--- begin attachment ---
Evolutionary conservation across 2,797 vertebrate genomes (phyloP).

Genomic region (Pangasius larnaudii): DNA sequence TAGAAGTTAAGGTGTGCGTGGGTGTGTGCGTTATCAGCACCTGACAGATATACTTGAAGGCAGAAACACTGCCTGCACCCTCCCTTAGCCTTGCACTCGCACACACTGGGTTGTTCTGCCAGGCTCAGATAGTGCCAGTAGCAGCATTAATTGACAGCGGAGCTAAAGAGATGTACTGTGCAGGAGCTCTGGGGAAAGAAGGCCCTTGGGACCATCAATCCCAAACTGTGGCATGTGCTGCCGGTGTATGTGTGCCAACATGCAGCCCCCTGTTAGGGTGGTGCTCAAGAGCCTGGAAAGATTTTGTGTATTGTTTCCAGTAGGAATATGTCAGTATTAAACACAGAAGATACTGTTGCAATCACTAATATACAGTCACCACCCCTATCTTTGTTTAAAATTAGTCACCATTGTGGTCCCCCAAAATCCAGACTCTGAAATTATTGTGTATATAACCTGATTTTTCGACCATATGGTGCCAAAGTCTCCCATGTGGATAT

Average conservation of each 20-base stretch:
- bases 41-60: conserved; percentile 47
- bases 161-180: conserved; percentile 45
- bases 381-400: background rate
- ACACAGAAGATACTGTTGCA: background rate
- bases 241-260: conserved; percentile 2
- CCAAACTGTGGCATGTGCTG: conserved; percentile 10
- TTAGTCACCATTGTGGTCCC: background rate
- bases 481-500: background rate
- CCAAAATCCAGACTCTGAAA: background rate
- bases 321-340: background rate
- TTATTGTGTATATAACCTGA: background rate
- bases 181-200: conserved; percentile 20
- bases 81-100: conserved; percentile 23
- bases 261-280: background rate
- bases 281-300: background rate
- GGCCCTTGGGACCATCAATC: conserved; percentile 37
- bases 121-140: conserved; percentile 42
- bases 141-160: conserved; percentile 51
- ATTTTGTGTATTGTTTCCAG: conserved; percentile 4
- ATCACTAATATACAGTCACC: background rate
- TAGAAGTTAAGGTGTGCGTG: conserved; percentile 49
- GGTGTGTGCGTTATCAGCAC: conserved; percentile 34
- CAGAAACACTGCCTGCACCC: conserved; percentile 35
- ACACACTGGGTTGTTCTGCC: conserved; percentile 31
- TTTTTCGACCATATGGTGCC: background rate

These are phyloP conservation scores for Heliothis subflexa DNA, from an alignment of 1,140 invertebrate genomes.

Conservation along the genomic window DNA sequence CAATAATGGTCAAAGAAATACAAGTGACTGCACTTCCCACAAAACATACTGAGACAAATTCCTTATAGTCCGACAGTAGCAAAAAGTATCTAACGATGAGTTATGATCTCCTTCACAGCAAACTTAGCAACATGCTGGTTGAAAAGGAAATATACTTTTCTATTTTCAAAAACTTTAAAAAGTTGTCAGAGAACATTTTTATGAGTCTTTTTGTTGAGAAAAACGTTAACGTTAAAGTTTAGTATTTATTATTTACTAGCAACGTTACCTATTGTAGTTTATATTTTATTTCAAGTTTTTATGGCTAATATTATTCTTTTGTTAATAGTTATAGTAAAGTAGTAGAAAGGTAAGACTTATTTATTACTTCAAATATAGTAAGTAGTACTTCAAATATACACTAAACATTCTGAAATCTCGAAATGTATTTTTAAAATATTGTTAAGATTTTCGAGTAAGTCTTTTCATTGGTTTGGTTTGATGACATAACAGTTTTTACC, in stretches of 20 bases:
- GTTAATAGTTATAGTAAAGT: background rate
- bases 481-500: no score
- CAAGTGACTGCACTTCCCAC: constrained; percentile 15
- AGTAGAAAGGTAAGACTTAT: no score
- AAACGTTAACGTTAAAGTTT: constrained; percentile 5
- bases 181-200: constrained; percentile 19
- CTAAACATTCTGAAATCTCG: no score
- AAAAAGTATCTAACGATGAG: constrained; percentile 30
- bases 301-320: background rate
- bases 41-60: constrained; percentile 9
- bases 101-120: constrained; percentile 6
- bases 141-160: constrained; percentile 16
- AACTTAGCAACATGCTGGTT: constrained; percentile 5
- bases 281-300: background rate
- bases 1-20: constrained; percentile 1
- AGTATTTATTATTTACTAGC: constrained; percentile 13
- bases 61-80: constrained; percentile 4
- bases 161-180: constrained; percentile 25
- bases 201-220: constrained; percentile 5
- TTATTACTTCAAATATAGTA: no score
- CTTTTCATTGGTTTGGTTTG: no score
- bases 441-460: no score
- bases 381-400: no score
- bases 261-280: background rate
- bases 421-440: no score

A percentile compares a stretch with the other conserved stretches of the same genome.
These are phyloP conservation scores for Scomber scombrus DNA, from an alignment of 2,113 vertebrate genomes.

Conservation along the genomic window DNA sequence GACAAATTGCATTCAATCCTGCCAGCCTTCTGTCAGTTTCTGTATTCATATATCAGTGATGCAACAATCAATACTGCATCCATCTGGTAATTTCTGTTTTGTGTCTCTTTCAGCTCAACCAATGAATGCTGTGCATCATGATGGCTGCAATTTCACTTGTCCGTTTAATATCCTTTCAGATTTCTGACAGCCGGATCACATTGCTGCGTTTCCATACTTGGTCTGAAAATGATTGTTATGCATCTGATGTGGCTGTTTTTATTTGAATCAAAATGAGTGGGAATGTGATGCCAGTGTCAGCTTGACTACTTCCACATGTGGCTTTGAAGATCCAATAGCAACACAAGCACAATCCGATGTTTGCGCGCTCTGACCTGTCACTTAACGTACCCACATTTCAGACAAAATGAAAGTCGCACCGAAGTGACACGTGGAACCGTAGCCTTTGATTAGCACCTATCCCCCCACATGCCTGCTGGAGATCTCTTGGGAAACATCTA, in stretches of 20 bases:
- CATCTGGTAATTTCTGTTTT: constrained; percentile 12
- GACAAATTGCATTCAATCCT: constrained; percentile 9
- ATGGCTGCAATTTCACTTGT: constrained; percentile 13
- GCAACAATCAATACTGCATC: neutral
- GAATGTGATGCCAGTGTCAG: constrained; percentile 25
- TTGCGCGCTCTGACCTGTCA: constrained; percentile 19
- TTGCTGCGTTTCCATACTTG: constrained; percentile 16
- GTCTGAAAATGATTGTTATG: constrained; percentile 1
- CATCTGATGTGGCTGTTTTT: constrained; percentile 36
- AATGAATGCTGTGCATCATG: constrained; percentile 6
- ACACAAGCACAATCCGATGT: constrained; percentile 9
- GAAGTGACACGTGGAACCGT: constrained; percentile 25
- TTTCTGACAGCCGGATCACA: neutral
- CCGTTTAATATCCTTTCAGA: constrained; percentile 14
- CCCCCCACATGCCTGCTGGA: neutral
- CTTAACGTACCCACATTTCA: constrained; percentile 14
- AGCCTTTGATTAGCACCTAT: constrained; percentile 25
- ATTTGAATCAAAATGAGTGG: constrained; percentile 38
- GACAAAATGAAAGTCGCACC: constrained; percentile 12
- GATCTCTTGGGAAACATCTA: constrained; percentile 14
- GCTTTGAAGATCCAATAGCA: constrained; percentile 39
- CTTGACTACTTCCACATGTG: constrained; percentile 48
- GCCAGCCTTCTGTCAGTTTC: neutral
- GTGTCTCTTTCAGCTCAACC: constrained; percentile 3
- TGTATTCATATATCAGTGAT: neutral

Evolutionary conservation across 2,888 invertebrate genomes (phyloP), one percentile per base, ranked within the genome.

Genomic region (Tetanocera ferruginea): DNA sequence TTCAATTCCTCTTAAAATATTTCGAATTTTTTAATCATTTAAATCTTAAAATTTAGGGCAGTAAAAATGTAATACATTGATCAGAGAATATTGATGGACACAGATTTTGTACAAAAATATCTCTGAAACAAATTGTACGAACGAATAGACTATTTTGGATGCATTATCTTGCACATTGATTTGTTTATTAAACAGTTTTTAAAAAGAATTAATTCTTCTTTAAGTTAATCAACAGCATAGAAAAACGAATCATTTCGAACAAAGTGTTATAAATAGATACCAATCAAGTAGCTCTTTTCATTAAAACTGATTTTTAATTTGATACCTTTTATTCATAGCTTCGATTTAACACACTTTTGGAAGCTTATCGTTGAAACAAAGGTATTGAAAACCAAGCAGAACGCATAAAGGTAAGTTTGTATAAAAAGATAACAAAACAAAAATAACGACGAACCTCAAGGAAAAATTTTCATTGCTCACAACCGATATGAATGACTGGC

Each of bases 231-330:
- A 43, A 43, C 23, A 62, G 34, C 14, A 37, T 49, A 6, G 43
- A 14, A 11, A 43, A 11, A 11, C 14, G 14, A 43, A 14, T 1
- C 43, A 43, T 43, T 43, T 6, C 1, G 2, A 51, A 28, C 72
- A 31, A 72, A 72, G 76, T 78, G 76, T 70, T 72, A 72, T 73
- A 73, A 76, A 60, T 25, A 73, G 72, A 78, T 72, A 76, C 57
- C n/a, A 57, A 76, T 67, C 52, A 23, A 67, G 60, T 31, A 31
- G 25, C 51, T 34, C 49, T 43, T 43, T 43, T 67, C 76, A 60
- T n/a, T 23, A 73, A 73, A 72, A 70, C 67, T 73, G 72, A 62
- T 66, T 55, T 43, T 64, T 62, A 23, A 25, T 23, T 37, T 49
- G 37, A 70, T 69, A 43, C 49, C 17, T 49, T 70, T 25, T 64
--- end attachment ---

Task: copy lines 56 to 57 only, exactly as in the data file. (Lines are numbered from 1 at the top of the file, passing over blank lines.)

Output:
A percentile compares a stretch with the other conserved stretches of the same genome.
These are phyloP conservation scores for Scomber scombrus DNA, from an alignment of 2,113 vertebrate genomes.